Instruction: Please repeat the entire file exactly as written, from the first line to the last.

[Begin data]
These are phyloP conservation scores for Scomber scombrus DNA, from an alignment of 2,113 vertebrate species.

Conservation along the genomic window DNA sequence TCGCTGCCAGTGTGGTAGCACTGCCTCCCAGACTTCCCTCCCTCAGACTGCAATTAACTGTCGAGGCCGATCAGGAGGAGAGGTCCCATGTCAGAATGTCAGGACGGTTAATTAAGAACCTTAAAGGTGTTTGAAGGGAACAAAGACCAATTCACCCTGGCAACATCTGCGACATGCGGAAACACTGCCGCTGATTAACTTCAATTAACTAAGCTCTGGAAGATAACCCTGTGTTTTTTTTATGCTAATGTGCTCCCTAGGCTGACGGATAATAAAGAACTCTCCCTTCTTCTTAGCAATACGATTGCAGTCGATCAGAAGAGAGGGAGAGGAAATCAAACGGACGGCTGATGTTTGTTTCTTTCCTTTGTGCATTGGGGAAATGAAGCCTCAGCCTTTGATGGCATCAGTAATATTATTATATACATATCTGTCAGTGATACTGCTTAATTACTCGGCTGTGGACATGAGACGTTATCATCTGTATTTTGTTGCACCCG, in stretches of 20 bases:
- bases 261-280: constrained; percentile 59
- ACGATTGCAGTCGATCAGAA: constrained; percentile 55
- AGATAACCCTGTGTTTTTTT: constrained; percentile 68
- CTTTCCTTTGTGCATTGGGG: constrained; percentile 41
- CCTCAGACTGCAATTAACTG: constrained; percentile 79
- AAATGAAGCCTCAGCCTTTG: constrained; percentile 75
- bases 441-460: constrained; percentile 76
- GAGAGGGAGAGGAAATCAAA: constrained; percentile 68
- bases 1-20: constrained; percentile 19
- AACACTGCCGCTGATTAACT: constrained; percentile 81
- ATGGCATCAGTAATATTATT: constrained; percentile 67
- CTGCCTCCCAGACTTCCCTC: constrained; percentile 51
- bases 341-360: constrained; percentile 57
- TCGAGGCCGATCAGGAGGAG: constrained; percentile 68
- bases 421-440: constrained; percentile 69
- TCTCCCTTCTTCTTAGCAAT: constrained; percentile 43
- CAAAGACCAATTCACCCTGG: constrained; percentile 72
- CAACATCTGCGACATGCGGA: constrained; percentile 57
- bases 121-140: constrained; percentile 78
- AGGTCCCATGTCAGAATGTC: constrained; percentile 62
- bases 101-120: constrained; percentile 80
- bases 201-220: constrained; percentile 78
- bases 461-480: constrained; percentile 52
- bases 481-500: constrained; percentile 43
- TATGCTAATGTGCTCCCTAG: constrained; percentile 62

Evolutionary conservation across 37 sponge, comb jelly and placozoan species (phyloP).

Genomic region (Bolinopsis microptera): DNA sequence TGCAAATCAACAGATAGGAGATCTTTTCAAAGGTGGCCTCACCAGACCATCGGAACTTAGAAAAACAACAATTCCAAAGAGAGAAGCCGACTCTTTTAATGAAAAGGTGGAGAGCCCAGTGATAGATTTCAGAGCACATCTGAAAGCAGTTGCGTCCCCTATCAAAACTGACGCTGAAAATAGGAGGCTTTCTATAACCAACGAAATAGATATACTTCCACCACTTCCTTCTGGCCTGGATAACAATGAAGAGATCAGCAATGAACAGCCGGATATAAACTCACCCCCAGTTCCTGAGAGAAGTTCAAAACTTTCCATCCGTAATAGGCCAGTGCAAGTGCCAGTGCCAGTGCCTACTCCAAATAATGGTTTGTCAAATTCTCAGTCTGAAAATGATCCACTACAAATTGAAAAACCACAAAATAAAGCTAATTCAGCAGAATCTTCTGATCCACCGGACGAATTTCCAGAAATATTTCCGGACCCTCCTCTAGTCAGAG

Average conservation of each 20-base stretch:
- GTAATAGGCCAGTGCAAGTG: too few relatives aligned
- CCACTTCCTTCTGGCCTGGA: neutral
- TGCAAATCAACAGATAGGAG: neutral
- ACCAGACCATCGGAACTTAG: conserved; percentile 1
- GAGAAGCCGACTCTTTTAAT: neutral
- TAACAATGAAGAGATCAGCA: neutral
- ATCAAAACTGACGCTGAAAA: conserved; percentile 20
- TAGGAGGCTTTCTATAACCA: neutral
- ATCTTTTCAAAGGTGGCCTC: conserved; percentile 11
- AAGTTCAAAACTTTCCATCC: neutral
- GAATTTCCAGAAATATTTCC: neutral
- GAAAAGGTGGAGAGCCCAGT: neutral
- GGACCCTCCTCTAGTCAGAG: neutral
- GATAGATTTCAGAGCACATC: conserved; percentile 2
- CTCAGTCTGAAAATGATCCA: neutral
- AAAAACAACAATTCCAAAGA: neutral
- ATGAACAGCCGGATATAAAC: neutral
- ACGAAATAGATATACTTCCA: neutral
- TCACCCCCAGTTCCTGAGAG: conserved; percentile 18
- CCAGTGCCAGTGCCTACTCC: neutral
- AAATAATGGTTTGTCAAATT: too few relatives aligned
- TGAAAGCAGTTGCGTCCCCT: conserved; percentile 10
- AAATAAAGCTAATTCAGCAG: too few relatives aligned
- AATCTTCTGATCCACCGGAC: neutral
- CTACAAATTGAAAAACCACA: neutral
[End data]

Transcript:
These are phyloP conservation scores for Scomber scombrus DNA, from an alignment of 2,113 vertebrate species.

Conservation along the genomic window DNA sequence TCGCTGCCAGTGTGGTAGCACTGCCTCCCAGACTTCCCTCCCTCAGACTGCAATTAACTGTCGAGGCCGATCAGGAGGAGAGGTCCCATGTCAGAATGTCAGGACGGTTAATTAAGAACCTTAAAGGTGTTTGAAGGGAACAAAGACCAATTCACCCTGGCAACATCTGCGACATGCGGAAACACTGCCGCTGATTAACTTCAATTAACTAAGCTCTGGAAGATAACCCTGTGTTTTTTTTATGCTAATGTGCTCCCTAGGCTGACGGATAATAAAGAACTCTCCCTTCTTCTTAGCAATACGATTGCAGTCGATCAGAAGAGAGGGAGAGGAAATCAAACGGACGGCTGATGTTTGTTTCTTTCCTTTGTGCATTGGGGAAATGAAGCCTCAGCCTTTGATGGCATCAGTAATATTATTATATACATATCTGTCAGTGATACTGCTTAATTACTCGGCTGTGGACATGAGACGTTATCATCTGTATTTTGTTGCACCCG, in stretches of 20 bases:
- bases 261-280: constrained; percentile 59
- ACGATTGCAGTCGATCAGAA: constrained; percentile 55
- AGATAACCCTGTGTTTTTTT: constrained; percentile 68
- CTTTCCTTTGTGCATTGGGG: constrained; percentile 41
- CCTCAGACTGCAATTAACTG: constrained; percentile 79
- AAATGAAGCCTCAGCCTTTG: constrained; percentile 75
- bases 441-460: constrained; percentile 76
- GAGAGGGAGAGGAAATCAAA: constrained; percentile 68
- bases 1-20: constrained; percentile 19
- AACACTGCCGCTGATTAACT: constrained; percentile 81
- ATGGCATCAGTAATATTATT: constrained; percentile 67
- CTGCCTCCCAGACTTCCCTC: constrained; percentile 51
- bases 341-360: constrained; percentile 57
- TCGAGGCCGATCAGGAGGAG: constrained; percentile 68
- bases 421-440: constrained; percentile 69
- TCTCCCTTCTTCTTAGCAAT: constrained; percentile 43
- CAAAGACCAATTCACCCTGG: constrained; percentile 72
- CAACATCTGCGACATGCGGA: constrained; percentile 57
- bases 121-140: constrained; percentile 78
- AGGTCCCATGTCAGAATGTC: constrained; percentile 62
- bases 101-120: constrained; percentile 80
- bases 201-220: constrained; percentile 78
- bases 461-480: constrained; percentile 52
- bases 481-500: constrained; percentile 43
- TATGCTAATGTGCTCCCTAG: constrained; percentile 62

Evolutionary conservation across 37 sponge, comb jelly and placozoan species (phyloP).

Genomic region (Bolinopsis microptera): DNA sequence TGCAAATCAACAGATAGGAGATCTTTTCAAAGGTGGCCTCACCAGACCATCGGAACTTAGAAAAACAACAATTCCAAAGAGAGAAGCCGACTCTTTTAATGAAAAGGTGGAGAGCCCAGTGATAGATTTCAGAGCACATCTGAAAGCAGTTGCGTCCCCTATCAAAACTGACGCTGAAAATAGGAGGCTTTCTATAACCAACGAAATAGATATACTTCCACCACTTCCTTCTGGCCTGGATAACAATGAAGAGATCAGCAATGAACAGCCGGATATAAACTCACCCCCAGTTCCTGAGAGAAGTTCAAAACTTTCCATCCGTAATAGGCCAGTGCAAGTGCCAGTGCCAGTGCCTACTCCAAATAATGGTTTGTCAAATTCTCAGTCTGAAAATGATCCACTACAAATTGAAAAACCACAAAATAAAGCTAATTCAGCAGAATCTTCTGATCCACCGGACGAATTTCCAGAAATATTTCCGGACCCTCCTCTAGTCAGAG

Average conservation of each 20-base stretch:
- GTAATAGGCCAGTGCAAGTG: too few relatives aligned
- CCACTTCCTTCTGGCCTGGA: neutral
- TGCAAATCAACAGATAGGAG: neutral
- ACCAGACCATCGGAACTTAG: conserved; percentile 1
- GAGAAGCCGACTCTTTTAAT: neutral
- TAACAATGAAGAGATCAGCA: neutral
- ATCAAAACTGACGCTGAAAA: conserved; percentile 20
- TAGGAGGCTTTCTATAACCA: neutral
- ATCTTTTCAAAGGTGGCCTC: conserved; percentile 11
- AAGTTCAAAACTTTCCATCC: neutral
- GAATTTCCAGAAATATTTCC: neutral
- GAAAAGGTGGAGAGCCCAGT: neutral
- GGACCCTCCTCTAGTCAGAG: neutral
- GATAGATTTCAGAGCACATC: conserved; percentile 2
- CTCAGTCTGAAAATGATCCA: neutral
- AAAAACAACAATTCCAAAGA: neutral
- ATGAACAGCCGGATATAAAC: neutral
- ACGAAATAGATATACTTCCA: neutral
- TCACCCCCAGTTCCTGAGAG: conserved; percentile 18
- CCAGTGCCAGTGCCTACTCC: neutral
- AAATAATGGTTTGTCAAATT: too few relatives aligned
- TGAAAGCAGTTGCGTCCCCT: conserved; percentile 10
- AAATAAAGCTAATTCAGCAG: too few relatives aligned
- AATCTTCTGATCCACCGGAC: neutral
- CTACAAATTGAAAAACCACA: neutral